Issue 4: A Parachute in the Wind (Jul-Aug 2015) is an unthemed issue featuring poetry, prose, videos, and artwork from writers and artists around the world.
Read online | Read the PDF (click to read online, right-click & save-as to download)
In the Beginning — Tony Press
common s[un]flower — Robin Turner
texas dandelion — Robin Turner
bindweed — Robin Turner
I confess — Caroline Skanne
Old Gods — Luis Neer
Security — Marie Craven
A Reverence for Rust — Debbie Strange
old broken gate — Brian Robertson
Fragments — JK Anowe
Graffiti — Miriam Sagan
Crooked Smiles — Arika Elizenberry
Bystander — Mary McCarthy
Dog Whistle Effect — Lauren Yates
Angel — Olivier Schopfer
searching — Kala Ramesh
twigs — Duncan Richardson
Elegy for Apologies I Will Never See — Lauren Yates
Wabash & Balbo — Todd Mercer
Walking in Chinatown on Sunday, You Do Get Lonely
— Trish Saunders
Lime Light — Marilyn ‘Misky’ Braendeholm
Unmusically — Sheikha A.
Sanyi — Saddiq Dzukogi & Laura M. Kaminski
Lines on a Postcard — Joan Colby
deep dreaming — Marianne Paul
Night Court — Marie Craven
wilma suddenly — Angie Werren
red rover — Angie Werren
I Planted a Lemon Tree in My Mouth — Tonya Sauer
Sweet Tea — Roslyn Ross
Considering Luminescence / Consideraciones Sobre la Luz — Eduardo Yagüe
August is a weird time of year. There is a certain cognitive dissonance that comes from starting school and returning to the classroom in the midst of summer. Sure, it’s almost September and then you might start to feel autumn coming on farther north, but here in Texas it’s high summer and will be for quite some time. Maybe to native Texans it doesn’t seem weird, but I started my school years and went to high school in northern states and that idea that school starting equals autumn is pretty well locked in, never mind the fact that I’ve been here for twenty-seven years.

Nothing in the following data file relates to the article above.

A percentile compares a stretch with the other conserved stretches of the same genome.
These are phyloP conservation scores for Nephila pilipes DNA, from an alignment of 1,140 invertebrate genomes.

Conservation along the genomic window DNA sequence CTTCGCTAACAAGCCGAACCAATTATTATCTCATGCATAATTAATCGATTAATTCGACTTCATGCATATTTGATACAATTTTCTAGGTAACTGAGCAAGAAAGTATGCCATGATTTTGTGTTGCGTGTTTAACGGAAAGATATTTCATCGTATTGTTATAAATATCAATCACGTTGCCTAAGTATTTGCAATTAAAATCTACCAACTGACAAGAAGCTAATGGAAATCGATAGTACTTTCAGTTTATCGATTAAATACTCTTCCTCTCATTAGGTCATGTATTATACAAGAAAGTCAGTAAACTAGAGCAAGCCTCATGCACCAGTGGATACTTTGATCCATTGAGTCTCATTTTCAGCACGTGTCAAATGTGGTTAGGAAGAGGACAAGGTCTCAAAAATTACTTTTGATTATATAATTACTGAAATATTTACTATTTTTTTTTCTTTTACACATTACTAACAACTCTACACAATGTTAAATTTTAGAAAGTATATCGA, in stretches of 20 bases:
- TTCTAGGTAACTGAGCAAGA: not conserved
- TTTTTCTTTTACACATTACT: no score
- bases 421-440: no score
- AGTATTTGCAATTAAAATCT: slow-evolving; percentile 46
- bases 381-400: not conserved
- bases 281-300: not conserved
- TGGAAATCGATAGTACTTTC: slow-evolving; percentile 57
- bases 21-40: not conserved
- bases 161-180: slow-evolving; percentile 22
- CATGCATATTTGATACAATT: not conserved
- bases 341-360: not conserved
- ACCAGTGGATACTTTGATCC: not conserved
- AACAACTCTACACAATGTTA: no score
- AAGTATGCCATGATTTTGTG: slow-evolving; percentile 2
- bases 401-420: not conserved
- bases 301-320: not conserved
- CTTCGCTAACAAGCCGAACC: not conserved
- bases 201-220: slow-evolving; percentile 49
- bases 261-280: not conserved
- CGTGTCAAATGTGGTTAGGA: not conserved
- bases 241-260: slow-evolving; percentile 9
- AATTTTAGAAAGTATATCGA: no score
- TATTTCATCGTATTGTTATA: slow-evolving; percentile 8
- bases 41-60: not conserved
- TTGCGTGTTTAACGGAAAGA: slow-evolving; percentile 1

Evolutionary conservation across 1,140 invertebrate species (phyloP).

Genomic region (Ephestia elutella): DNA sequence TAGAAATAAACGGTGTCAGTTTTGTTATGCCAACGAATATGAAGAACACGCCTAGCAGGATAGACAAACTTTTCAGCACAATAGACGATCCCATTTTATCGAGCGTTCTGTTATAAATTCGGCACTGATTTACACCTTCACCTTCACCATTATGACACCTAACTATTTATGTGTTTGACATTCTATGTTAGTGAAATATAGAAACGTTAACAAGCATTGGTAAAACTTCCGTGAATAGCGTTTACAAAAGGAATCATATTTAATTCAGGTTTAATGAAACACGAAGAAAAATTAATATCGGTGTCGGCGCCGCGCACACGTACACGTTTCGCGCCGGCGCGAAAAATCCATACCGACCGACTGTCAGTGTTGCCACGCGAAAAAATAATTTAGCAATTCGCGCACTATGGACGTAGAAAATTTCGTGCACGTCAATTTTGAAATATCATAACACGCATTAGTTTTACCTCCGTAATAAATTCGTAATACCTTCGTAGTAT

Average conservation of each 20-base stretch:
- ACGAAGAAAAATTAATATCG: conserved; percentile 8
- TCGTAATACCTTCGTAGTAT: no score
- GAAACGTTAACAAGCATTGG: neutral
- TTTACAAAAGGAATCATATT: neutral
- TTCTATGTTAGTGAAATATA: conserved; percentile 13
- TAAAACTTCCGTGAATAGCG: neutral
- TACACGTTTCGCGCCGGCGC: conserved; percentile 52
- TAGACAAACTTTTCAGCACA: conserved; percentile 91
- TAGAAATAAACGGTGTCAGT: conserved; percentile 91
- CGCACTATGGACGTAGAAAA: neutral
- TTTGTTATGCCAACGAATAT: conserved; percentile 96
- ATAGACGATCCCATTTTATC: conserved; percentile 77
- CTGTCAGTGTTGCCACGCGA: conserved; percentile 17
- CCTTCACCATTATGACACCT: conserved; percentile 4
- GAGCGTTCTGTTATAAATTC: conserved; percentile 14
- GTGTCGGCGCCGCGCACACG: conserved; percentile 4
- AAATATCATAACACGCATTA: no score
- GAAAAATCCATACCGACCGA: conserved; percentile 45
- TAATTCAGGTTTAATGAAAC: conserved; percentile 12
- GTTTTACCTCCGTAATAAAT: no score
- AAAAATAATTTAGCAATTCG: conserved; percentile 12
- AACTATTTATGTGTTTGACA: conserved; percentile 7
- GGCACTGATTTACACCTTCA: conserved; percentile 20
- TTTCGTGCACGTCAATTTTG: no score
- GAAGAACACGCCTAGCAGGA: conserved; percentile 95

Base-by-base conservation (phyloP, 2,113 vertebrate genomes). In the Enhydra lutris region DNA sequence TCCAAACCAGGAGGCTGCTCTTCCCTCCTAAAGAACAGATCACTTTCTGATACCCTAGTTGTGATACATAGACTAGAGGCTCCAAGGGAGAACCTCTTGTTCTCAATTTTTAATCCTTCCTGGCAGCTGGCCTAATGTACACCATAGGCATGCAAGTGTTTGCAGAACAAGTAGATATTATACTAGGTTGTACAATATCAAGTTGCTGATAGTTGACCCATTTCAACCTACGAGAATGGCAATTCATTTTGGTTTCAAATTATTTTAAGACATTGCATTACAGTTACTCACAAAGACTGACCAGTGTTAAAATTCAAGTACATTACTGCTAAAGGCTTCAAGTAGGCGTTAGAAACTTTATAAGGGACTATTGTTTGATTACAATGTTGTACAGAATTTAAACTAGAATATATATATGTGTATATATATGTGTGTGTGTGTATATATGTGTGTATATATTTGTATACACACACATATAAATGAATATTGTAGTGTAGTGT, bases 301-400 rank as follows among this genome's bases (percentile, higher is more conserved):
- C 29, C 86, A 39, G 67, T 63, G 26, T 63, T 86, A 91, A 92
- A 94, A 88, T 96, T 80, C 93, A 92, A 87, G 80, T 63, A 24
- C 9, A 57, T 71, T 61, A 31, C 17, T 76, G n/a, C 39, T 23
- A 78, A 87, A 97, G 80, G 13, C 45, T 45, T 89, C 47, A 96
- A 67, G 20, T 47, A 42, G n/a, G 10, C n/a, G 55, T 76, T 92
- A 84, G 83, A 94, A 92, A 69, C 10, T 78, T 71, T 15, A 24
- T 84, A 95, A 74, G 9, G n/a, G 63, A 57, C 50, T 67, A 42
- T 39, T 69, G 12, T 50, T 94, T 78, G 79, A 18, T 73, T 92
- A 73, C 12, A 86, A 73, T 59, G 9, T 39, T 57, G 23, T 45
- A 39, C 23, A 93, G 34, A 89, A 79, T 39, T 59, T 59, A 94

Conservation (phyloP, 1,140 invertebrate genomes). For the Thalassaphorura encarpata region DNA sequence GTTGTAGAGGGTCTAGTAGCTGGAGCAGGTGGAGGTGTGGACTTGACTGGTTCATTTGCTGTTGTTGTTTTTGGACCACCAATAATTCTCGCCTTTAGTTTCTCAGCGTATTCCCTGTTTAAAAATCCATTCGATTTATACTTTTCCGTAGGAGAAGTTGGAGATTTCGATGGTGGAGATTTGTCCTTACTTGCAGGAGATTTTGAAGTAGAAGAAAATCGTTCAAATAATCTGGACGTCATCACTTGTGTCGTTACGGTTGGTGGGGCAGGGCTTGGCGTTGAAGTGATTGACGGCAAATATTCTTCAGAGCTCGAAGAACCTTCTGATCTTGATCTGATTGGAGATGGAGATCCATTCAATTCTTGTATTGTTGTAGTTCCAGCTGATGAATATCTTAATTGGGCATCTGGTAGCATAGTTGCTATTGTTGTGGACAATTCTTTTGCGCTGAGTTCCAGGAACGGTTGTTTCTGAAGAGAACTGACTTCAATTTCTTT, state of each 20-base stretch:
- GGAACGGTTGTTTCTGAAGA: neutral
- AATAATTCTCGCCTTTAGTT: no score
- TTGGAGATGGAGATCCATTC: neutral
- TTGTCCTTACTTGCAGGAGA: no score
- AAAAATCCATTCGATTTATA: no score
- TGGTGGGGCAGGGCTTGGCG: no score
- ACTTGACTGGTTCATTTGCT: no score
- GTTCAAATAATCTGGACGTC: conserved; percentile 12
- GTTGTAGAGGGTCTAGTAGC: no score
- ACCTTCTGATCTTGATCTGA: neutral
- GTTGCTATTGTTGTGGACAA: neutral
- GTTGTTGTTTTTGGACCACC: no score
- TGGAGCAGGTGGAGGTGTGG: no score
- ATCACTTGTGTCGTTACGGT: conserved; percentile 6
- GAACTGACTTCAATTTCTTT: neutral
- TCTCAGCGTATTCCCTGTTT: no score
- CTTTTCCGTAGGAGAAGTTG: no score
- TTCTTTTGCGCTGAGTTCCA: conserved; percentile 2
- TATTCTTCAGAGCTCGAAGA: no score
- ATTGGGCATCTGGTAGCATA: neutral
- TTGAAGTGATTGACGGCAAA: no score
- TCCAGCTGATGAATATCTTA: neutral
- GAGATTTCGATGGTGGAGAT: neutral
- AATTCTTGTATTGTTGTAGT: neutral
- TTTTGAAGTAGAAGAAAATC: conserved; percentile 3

This year coming back to school brought me back to something I’d put out of my mind for the summer: the shredder, that big clunky wonderful machine that devours huge piles of paper and rapidly churns them into confetti. I kind of like shredding papers. I like feeding that beast, and standing there in all that white noise is sort of soothing.
Because I teach in a juvenile correctional facility, I shred a lot of old student work. Whatever the kids choose not to take with them when they leave goes down the shredder in the interest of protecting their privacy. So part of closing out my classroom in early June involves shredding all the unclaimed work: tests, quizzes, journals, worksheets, essays, and, yes, stories and poems. Some of them quite good. It makes me wish more of the kids I teach would recognize their own talents and value their voices at least enough to take their work with them out to the Free. But they don’t, and so I shred.
Last spring, whilst peacefully shredding away, I looked down to see that I was shredding the wrong pile. “Noooooooo!” I nearly yelled like Luke finding out Vader was his father, for I was shredding all of my brilliant Notes to Self that I’d written over the course of last school year. Things about what I want to do differently this year, ideas for lessons, activities and projects. You see, I was determined to reinvent things and rethink what I do in the classroom. It’s a useful exercise for teachers to do, I think, to throw out the old and try new ideas. And I was going to do that.
So, I started this August with a bit of trepidation. Not only is it too hot to be in school, but most of my ideas for this year are confetti, recycled months ago. So, I’m starting again by trying to re-reinvent things, and it’s exciting. It’s New 2.0. And I like that.
And speaking of things new and exciting, I hope you’ve found this issue of Gnarled Oak to be as exciting as I did. So thank you to all of you (or all y’all as we say in Texas) who submit (and resubmit) and read and share all this amazing work. You help me—and hopefully others—see the world in new, surprising, beautiful, sometimes heart-breaking and often wonderful ways. Even in August.
With gratitude and thanks,
James Brush, editor
Gnarled Oak — Issue 4: A Parachute in the Wind: Read online | Read the PDF (right-click/save-as to download)